Dungeons and Dragons.

You’ve probably heard that name before. But what is it? Could you describe it?

More than likely, you summon the stock image of fat, sweaty ‘neckbeards’ sitting in a basement together.

But what are they actually doing down there?

There are a few names for it. “Pen-and-paper role playing game.” Maybe “Tabletop role playing game,” or “The Single Greatest Thing in the World.”

That’s right. You read that right. The best thing ever. Sex and heroin can blow.

Imagine your absolute favorite movie, book, play, TV show, comic book — anything.

Often it’s easy to get wrapped up in the emotion, in the characters, the drama and interactions. The emotional involvement and pure satisfaction of playing in a story that you create for yourself, and inhabit plus explore, is beyond astounding.

It’s pure, literal magic. The awesomenes comes from being imagined in your own head.

PnP works like this:

The people in the game play as one character each; Lord of the Rings is always a good metaphor, since Tolkien Mania is where this whole thing began.

One person would play Gimli, another person plays Legolas, another would play Aragorn, etc. Player characters (PCs), out loud, either, A) describe what they’re doing, or B) speak as their characters.

More on that in a bit.

One person manages the game. This is usually called “the Dungeon Master” (DM) or “Game Master” (GM). In other systems, however, it’s called more essentially as it is: the Storyteller.

The DM plays everyone else in the world the players inhabit. She verbally describes the world the PCs see and interact with; it goes something like this:

DM: “You’re all standing in a room of made of dark stone, 20 foot by 20 foot. It’s only illuminated by candles, and you can hear faint chanting coming from the other side of a large oak door. What do you do?”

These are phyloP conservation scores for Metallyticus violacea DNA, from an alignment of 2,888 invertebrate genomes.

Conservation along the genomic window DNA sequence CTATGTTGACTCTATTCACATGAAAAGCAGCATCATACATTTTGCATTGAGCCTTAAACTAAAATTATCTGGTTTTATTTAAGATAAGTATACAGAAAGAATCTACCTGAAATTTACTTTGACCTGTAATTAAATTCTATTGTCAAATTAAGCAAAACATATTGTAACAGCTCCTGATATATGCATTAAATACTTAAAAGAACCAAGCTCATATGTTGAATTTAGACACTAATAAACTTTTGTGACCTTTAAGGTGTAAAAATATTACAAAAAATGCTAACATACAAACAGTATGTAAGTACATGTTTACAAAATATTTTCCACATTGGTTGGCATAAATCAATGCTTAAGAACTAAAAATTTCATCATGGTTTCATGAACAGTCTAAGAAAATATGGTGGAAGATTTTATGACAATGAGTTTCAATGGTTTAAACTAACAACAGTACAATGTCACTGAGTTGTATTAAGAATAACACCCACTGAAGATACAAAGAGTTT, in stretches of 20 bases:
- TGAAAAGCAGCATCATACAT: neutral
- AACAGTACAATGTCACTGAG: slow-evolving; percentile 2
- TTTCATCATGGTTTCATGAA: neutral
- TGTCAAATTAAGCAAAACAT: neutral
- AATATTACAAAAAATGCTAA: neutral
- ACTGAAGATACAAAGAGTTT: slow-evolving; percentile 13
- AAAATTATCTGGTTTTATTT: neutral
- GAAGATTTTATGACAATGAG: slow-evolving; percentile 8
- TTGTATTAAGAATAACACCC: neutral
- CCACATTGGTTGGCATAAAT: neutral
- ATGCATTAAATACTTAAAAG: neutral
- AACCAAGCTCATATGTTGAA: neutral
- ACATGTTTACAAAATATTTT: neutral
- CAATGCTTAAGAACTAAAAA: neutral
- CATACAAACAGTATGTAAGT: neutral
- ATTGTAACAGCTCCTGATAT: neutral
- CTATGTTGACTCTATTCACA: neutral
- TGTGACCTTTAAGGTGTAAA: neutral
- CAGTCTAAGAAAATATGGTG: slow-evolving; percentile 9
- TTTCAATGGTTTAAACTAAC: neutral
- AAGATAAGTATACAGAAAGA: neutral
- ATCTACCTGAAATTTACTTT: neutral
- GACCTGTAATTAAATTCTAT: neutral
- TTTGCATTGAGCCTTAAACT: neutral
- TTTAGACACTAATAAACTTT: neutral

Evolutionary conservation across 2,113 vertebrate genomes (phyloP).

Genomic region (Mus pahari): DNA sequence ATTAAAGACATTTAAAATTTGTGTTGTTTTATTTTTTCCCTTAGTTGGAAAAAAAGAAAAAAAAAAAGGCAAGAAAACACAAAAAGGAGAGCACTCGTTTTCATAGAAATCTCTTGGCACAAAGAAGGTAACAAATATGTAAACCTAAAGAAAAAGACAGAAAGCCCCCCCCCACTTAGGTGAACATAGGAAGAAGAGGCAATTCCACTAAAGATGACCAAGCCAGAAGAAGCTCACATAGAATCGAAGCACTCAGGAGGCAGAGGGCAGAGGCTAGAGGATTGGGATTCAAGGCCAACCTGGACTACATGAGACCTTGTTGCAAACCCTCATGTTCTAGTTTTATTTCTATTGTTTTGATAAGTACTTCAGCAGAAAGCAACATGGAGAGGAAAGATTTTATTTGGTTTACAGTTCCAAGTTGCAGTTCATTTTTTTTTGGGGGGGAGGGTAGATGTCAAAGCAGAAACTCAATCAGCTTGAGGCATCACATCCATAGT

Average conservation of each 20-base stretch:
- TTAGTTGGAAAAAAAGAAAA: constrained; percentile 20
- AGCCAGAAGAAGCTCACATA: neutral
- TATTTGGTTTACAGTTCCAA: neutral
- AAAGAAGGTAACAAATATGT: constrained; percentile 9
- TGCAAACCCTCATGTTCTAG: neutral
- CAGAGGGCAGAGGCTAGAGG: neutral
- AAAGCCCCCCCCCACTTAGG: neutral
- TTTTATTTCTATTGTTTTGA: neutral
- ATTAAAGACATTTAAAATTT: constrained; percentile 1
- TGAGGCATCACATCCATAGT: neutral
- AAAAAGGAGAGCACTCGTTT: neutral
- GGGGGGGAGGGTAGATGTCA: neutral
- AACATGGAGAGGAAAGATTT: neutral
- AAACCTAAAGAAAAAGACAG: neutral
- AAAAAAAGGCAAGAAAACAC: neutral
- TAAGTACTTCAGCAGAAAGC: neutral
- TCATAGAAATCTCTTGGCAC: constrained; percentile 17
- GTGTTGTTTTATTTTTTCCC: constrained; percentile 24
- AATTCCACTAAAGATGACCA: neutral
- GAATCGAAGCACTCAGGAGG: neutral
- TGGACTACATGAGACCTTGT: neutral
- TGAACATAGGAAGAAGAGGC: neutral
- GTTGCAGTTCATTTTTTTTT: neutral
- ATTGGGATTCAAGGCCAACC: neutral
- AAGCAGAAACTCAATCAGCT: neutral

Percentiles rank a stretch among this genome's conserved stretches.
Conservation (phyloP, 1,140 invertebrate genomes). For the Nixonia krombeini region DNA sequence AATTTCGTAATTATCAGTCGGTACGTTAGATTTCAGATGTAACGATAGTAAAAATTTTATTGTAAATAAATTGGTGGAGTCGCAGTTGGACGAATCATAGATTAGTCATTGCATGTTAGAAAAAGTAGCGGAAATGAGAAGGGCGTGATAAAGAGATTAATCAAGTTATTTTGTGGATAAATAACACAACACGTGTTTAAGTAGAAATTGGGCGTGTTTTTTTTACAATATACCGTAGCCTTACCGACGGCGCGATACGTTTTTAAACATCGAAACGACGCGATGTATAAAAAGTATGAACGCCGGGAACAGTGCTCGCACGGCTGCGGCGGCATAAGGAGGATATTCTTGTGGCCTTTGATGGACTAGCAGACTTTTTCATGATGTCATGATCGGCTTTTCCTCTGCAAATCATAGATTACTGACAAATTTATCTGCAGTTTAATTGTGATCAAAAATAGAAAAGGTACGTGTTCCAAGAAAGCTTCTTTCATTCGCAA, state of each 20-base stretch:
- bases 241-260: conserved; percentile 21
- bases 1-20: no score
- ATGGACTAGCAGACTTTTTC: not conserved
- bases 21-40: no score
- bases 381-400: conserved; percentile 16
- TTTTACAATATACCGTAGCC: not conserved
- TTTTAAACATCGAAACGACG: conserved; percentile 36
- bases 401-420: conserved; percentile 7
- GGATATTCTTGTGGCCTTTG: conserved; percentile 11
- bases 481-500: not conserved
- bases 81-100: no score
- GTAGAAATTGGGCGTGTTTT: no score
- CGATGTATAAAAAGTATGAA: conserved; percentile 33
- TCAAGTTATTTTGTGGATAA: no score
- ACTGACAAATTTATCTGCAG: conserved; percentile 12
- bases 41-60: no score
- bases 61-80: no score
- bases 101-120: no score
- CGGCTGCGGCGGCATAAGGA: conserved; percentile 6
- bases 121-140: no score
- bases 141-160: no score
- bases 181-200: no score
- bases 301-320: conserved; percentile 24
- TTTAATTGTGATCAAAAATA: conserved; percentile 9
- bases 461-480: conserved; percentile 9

Then the PCs say, individually, what their characters do. One person might say, “I listen at the door to the chanting. What do I hear?”

Another might say, “I’m going to examine the candles a little more closely.” Another might say something as their character to another: “Please, my friends. Let us search for a secret way in. I do not like the smell of this place … ”

I could write about the phrase “What do you do?” for pages and pages — about its utter power and importance to narrative and agency. For now, I’ll let it stew there, fallow and foreboding.

That’s basically all there is to it.

It’s a structured imagination game. It’s playing “pretend,” like when you were a kid.

Only now, there is an ultimate arbiter of reality in the form of the orating DM, and you have dice with a silly number of sides to prevent that inevitable snotnose from saying, “Nuh uh! You didn’t shoot me! I had my force field on!”

There are many more role playing games than just D&D. Every game system is different, and that comes from how the numbers actualize a person’s skills in one way or another (you might roll one die if you’re strong, two dice if you’re buff, or perhaps three dice if you’re superhuman), but it also effects the setting.

Some games might be Tolkien-riding high fantasy, with gold and glory; another might be a dystopian cyberpunk future like “Bladerunner,” or planet-hopping in a “Dune”-like space opera.

Another game you might enjoy an ancient scheme of plotting vampires, or a Hong Kong kung fu detective, with slick noir and pistols akimbo. Maybe the game is so much like our world, you’d think it was, if not for the sleeping horrors lying in wait to strike and feed at last.

So why is it so amazing?

In your favorite movie, you probably have a favorite character. Someone who’s just the coolest, or the most fascinating or real. In PnP, you get to create someone, anyone. The game helps you along with structure and suggestions, but this person’s history, identity, strengths, weaknesses and name are all created by you.

Every other person sitting around the table has done the exact same thing. You’re personally invested in the character you have made, just as much as everyone else. Together, these characters get to inhabit a story and an entire world created, in turn, by the DM.

So when you think about your favorite movie, and the way each character acts and changes the story and interacts with the other characters to create those exciting, dramatic, hilarious, amazing moments you watch and love, it’s all the more powerful when you’re right there in the moment, caring about your character in a story you can discover and change with your own agency and passion.

Dungeons and Dragons: It’s better than sex.

Graham Gentz is a freelance writer for the Daily Lobo. Contact him at culture@dailylobo.com.